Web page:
Abstract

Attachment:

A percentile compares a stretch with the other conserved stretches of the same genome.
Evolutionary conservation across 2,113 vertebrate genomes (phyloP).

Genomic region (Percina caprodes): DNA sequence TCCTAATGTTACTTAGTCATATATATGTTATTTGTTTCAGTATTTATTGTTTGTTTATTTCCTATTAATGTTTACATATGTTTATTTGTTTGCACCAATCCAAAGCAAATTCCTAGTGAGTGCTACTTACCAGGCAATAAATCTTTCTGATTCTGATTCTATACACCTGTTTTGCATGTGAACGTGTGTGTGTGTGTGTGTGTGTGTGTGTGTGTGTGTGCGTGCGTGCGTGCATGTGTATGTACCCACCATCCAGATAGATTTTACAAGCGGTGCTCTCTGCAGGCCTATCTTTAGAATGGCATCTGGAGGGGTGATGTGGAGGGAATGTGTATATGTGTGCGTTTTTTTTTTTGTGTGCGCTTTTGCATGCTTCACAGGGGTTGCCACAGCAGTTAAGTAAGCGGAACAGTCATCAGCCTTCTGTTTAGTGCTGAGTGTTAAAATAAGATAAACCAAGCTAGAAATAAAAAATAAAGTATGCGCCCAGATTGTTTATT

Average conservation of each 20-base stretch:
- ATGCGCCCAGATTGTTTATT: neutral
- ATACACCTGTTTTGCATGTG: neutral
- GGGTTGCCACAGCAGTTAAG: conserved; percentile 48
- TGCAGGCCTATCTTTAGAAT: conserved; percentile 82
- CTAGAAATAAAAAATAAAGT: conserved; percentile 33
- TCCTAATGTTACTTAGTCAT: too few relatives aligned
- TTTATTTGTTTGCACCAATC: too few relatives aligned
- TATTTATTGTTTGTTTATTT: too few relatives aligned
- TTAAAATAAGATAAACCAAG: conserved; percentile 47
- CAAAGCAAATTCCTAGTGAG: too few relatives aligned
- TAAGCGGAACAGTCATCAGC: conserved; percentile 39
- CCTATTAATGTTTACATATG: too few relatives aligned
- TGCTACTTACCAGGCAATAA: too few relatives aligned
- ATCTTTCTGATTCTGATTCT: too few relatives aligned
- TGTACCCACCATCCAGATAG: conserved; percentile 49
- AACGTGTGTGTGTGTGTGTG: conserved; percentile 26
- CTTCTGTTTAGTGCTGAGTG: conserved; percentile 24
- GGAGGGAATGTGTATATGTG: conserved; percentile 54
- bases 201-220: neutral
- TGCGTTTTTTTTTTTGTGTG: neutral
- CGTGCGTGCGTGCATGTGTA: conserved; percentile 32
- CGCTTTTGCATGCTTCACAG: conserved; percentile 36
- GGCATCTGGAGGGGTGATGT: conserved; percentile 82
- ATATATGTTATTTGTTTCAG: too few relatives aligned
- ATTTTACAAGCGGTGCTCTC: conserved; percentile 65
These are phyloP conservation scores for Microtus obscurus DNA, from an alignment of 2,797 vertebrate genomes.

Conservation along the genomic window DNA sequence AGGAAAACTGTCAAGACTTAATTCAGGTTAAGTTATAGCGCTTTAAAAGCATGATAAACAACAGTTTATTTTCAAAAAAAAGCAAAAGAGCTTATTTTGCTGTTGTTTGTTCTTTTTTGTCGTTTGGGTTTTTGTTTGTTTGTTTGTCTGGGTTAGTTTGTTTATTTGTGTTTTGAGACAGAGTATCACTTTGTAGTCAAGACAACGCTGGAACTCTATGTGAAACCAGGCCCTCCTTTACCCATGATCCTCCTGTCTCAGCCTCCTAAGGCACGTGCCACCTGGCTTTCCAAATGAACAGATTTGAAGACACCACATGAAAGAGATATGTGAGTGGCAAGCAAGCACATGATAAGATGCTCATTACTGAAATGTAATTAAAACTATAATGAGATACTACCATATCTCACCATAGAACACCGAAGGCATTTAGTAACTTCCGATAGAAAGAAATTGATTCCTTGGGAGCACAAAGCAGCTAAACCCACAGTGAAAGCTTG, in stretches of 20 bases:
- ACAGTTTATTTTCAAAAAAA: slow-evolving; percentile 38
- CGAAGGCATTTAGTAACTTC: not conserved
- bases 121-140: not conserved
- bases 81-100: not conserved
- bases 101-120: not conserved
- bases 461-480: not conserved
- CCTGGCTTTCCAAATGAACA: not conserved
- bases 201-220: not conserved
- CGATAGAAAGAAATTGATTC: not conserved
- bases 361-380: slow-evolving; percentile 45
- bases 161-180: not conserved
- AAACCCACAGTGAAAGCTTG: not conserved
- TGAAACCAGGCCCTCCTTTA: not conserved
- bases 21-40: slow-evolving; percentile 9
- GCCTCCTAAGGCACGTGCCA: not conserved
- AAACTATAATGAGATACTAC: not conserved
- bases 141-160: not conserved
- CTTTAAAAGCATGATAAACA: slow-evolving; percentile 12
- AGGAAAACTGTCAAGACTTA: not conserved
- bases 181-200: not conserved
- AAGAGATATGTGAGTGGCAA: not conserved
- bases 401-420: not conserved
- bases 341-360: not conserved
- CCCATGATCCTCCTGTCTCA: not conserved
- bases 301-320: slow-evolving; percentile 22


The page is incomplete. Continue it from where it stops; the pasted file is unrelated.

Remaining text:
We have been developing oxygen barometers based largely on the behavior of V, which can occur in four valence states (V2+, V3+, V4+, and V5+), and record at least 8 orders of magnitude of fO2. Our first efforts in measuring these valence proportions were by XANES techniques in basaltic glasses from Earth, Moon, and Mars. We now address the behavior of V valence states in chromite in basalts from these bodies with a technique that uses the electron microprobe. Our first insights into this new technique resulted from running electron probe traverses across spinel grains from core to rim on grains that show zoning from chromite to ulvöspinel. The zoning profiles showed the normal trends of core to rim decreases of Cr, Al, and Mg, and increases of Fe, Ti, and Mn. However, the behavior of V was very different for Moon and Earth, with Mars in between. In terrestrial basalts V4+ > V3+, in lunar basalts V3+ > V4+, and in martian basalts V3+ and V4+ are both significant. The trends (core to rim) for the Moon show a strong positive correlation of V and Cr and negative correlation of V and Ti. For the Earth, the trends are just the opposite, with a strong negative correlation for V and Cr and a strong positive correlation of V and Ti. Chromite in martian basalts showed trends somewhere in between. We found that a convenient way to display these data for chromite is a plot showing the relative V/(Cr + Al) ratios. These ratios nicely reflect the oxygen fugacity ranges for Moon, Mars, and Earth.

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